The [RFC5412] that defines LWAPP has been marked as "Historic", as it has been superseded by the CAPWAP specification [RFC515] [Section 5]. Vendors such as Trapeze criticized the specification, as it makes assumptions about the topology of the network that the WLAN will be deployed on, as well as assumptions about the complexity and functionality implemented by the AP, by allowing only Local and Split MAC implementations. [Trapeze05] The protocol was originally proposed by Airespace as a vendor neutral alternative to Cisco's wireless offerings. It was seen as overly complex, as well as lacking in security, as portions of the control stream are unencrypted, and the entire data stream between controller and AP are unencrypted. However, Airespace was purchased by Cisco in 2005, and the LWAPP proposal would later become the basis of the CAPWAP standard, as discussed in [Section 5].Table of Contents
Wireless vendors Aruba and Trapeze took a different route than Airespace in designing their protocol, called Secure Light Access Point Protocol, or SLAPP. SLAPP was designed as a simple, extensible protocol that could be extended to other wireless standards, and allow for newer authentication schemes and control protocols to be implemented on top of SLAPP. [Trapeze05] This more abstract approach enables SLAPP to be implemented in standards outside of 802.11, with different topology, hardware, and implementation details. [Judge06] A stated goal in the specification is to allow this technology to be applied to any application requiring a master controller provisioning clients from different vendors. Thus, SLAPP does not seek to implement a control protocol, or manage the configuration of nodes. Rather, it attempts to provide the framework with which devices may request a specific configuration method, which is then layered on top of SLAPP. However, [RFC5413] does give two example protocols: one for controlling wireless APs, and one to manage firmware updates to APs.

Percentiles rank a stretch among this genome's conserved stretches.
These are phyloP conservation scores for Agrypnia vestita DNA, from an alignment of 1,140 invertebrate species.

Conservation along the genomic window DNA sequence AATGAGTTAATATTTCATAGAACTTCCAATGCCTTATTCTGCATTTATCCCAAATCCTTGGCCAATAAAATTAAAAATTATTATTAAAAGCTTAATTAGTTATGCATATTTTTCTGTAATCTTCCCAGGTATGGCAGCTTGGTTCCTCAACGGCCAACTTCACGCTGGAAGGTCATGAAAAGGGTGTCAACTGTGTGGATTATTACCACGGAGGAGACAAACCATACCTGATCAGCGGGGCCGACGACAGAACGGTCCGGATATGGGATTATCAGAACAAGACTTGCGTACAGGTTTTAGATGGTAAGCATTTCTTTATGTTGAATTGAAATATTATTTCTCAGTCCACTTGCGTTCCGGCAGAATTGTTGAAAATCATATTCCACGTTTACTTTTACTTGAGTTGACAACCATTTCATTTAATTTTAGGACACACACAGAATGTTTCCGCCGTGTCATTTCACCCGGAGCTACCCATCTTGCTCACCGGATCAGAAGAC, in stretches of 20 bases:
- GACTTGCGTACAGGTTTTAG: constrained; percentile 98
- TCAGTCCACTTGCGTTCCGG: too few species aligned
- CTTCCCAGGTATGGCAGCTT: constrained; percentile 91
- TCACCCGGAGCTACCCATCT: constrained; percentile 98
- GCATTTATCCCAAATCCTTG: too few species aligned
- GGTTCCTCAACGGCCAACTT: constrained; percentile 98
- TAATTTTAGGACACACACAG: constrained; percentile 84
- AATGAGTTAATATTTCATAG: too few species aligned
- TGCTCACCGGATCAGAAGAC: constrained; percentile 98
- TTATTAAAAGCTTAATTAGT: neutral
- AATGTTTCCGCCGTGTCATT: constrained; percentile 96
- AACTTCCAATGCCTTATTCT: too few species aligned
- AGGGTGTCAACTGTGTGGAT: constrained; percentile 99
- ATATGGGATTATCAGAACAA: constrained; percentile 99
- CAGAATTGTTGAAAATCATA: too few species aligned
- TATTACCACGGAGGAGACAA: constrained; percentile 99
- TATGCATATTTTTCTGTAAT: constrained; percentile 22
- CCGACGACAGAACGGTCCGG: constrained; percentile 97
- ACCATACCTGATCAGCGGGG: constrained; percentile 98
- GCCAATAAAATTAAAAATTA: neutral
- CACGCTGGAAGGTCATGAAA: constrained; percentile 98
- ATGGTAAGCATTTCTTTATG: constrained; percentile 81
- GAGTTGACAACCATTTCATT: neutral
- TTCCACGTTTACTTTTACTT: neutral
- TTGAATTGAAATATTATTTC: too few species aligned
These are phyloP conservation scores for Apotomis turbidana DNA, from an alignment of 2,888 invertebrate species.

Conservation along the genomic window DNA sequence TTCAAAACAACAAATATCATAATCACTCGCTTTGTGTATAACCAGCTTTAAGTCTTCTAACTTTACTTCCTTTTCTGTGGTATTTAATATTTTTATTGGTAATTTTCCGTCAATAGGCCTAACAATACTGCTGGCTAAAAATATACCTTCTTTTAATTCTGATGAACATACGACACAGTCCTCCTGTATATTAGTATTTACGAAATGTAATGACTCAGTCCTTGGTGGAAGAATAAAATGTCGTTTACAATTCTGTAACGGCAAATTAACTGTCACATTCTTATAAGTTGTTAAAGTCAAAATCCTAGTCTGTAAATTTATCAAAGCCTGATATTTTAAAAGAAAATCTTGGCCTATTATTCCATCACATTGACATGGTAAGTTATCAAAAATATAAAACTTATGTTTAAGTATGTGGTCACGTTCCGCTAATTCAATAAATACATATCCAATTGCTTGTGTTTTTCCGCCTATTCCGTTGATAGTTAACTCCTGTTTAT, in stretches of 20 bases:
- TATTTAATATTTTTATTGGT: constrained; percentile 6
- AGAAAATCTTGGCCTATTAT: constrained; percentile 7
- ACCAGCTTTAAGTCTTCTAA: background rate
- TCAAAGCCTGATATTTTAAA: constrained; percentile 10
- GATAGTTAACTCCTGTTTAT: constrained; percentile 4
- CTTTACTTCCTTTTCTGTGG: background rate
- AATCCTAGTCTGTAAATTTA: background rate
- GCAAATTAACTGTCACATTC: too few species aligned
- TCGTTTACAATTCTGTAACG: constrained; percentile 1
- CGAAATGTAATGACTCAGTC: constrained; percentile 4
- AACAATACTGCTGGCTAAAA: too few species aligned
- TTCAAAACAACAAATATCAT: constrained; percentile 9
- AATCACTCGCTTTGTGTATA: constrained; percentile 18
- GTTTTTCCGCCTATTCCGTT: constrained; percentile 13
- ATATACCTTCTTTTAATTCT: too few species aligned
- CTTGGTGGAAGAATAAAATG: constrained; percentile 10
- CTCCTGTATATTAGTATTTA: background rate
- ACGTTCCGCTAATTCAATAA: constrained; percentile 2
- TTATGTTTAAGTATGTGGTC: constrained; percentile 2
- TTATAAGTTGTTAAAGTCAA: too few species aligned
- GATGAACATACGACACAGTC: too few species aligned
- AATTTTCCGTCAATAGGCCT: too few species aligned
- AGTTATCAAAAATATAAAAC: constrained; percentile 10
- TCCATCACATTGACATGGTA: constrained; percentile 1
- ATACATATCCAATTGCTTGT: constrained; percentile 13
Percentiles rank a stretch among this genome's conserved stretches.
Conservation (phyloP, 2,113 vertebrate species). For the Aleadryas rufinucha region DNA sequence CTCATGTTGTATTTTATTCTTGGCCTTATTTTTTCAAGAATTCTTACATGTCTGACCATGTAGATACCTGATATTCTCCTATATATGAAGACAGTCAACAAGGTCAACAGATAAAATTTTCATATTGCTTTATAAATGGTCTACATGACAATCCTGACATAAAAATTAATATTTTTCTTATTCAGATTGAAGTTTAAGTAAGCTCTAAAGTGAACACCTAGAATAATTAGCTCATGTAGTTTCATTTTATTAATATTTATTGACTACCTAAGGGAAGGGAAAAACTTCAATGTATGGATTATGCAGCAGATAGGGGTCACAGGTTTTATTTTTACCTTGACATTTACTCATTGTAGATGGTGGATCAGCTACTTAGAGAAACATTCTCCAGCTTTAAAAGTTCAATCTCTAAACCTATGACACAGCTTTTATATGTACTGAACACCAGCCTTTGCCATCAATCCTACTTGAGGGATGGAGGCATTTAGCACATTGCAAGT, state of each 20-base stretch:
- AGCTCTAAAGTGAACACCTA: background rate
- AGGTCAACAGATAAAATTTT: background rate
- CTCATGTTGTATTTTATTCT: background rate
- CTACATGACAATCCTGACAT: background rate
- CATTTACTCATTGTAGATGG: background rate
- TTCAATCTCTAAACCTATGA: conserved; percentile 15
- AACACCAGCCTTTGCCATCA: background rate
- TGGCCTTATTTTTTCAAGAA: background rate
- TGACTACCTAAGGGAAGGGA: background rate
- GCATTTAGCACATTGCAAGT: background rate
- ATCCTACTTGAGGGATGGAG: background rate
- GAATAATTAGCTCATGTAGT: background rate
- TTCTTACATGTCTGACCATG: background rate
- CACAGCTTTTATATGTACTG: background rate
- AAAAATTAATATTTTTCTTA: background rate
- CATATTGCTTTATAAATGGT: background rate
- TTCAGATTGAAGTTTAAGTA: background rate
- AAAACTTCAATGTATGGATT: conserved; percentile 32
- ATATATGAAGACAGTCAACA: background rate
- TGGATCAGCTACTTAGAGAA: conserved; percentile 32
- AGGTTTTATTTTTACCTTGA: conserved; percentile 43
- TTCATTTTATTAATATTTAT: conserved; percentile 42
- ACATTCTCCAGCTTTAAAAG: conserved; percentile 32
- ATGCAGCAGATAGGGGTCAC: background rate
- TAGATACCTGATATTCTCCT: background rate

SLAPP operates as the framework to make a connection between two devices, and negotiate a protocol. In [fig6], the same SLAPP protocol would be used by an AP to decide how to download updated firmware, as would be used to determine a protocol to communicate with the controller. The state machine in [fig6] show the 4 states attainable during protocol negotiation by a device. [RFC5413]
Discovery - Discovery is the initial broadcast from an AP, informing controllers that they are interested in communicating in a specific protocol. The controller awaits a Discovery Request from an AP. Once received, the controller moves to the Acquiring phase without responding yet.The AP broadcasts a Discovery Request, and upon reception of the response, moves to the Acquiring phase as well.